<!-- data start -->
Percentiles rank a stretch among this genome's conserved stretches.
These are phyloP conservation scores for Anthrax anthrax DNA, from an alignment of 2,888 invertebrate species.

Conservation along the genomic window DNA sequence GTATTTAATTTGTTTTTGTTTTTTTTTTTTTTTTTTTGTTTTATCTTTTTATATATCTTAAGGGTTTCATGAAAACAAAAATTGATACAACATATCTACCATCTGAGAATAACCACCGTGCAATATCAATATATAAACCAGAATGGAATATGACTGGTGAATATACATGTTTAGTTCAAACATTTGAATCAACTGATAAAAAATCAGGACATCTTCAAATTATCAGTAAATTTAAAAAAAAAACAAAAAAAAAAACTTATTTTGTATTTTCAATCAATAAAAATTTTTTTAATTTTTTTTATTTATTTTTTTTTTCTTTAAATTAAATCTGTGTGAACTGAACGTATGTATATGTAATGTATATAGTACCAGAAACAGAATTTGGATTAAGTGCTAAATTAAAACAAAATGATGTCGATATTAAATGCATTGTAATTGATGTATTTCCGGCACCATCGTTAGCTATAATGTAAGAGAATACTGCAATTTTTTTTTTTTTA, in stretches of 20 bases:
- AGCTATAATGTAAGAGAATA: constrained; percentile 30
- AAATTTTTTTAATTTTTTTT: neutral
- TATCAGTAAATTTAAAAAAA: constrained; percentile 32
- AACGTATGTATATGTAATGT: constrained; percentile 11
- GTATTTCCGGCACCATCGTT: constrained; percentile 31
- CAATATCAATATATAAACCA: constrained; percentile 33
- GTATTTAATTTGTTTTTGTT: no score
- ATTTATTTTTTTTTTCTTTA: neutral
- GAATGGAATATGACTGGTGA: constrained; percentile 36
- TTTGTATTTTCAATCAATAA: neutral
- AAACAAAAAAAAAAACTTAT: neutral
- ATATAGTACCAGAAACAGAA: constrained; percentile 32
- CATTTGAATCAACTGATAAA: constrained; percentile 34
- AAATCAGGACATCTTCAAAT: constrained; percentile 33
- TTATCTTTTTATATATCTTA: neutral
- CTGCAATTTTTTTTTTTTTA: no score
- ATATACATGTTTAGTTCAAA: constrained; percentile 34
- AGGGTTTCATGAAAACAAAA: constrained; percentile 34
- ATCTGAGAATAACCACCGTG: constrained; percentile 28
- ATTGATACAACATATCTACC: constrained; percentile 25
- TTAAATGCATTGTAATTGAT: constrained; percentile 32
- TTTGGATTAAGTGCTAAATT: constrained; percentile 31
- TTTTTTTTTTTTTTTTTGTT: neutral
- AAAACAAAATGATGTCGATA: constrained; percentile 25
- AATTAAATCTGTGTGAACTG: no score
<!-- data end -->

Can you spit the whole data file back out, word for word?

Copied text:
Percentiles rank a stretch among this genome's conserved stretches.
These are phyloP conservation scores for Anthrax anthrax DNA, from an alignment of 2,888 invertebrate species.

Conservation along the genomic window DNA sequence GTATTTAATTTGTTTTTGTTTTTTTTTTTTTTTTTTTGTTTTATCTTTTTATATATCTTAAGGGTTTCATGAAAACAAAAATTGATACAACATATCTACCATCTGAGAATAACCACCGTGCAATATCAATATATAAACCAGAATGGAATATGACTGGTGAATATACATGTTTAGTTCAAACATTTGAATCAACTGATAAAAAATCAGGACATCTTCAAATTATCAGTAAATTTAAAAAAAAAACAAAAAAAAAAACTTATTTTGTATTTTCAATCAATAAAAATTTTTTTAATTTTTTTTATTTATTTTTTTTTTCTTTAAATTAAATCTGTGTGAACTGAACGTATGTATATGTAATGTATATAGTACCAGAAACAGAATTTGGATTAAGTGCTAAATTAAAACAAAATGATGTCGATATTAAATGCATTGTAATTGATGTATTTCCGGCACCATCGTTAGCTATAATGTAAGAGAATACTGCAATTTTTTTTTTTTTA, in stretches of 20 bases:
- AGCTATAATGTAAGAGAATA: constrained; percentile 30
- AAATTTTTTTAATTTTTTTT: neutral
- TATCAGTAAATTTAAAAAAA: constrained; percentile 32
- AACGTATGTATATGTAATGT: constrained; percentile 11
- GTATTTCCGGCACCATCGTT: constrained; percentile 31
- CAATATCAATATATAAACCA: constrained; percentile 33
- GTATTTAATTTGTTTTTGTT: no score
- ATTTATTTTTTTTTTCTTTA: neutral
- GAATGGAATATGACTGGTGA: constrained; percentile 36
- TTTGTATTTTCAATCAATAA: neutral
- AAACAAAAAAAAAAACTTAT: neutral
- ATATAGTACCAGAAACAGAA: constrained; percentile 32
- CATTTGAATCAACTGATAAA: constrained; percentile 34
- AAATCAGGACATCTTCAAAT: constrained; percentile 33
- TTATCTTTTTATATATCTTA: neutral
- CTGCAATTTTTTTTTTTTTA: no score
- ATATACATGTTTAGTTCAAA: constrained; percentile 34
- AGGGTTTCATGAAAACAAAA: constrained; percentile 34
- ATCTGAGAATAACCACCGTG: constrained; percentile 28
- ATTGATACAACATATCTACC: constrained; percentile 25
- TTAAATGCATTGTAATTGAT: constrained; percentile 32
- TTTGGATTAAGTGCTAAATT: constrained; percentile 31
- TTTTTTTTTTTTTTTTTGTT: neutral
- AAAACAAAATGATGTCGATA: constrained; percentile 25
- AATTAAATCTGTGTGAACTG: no score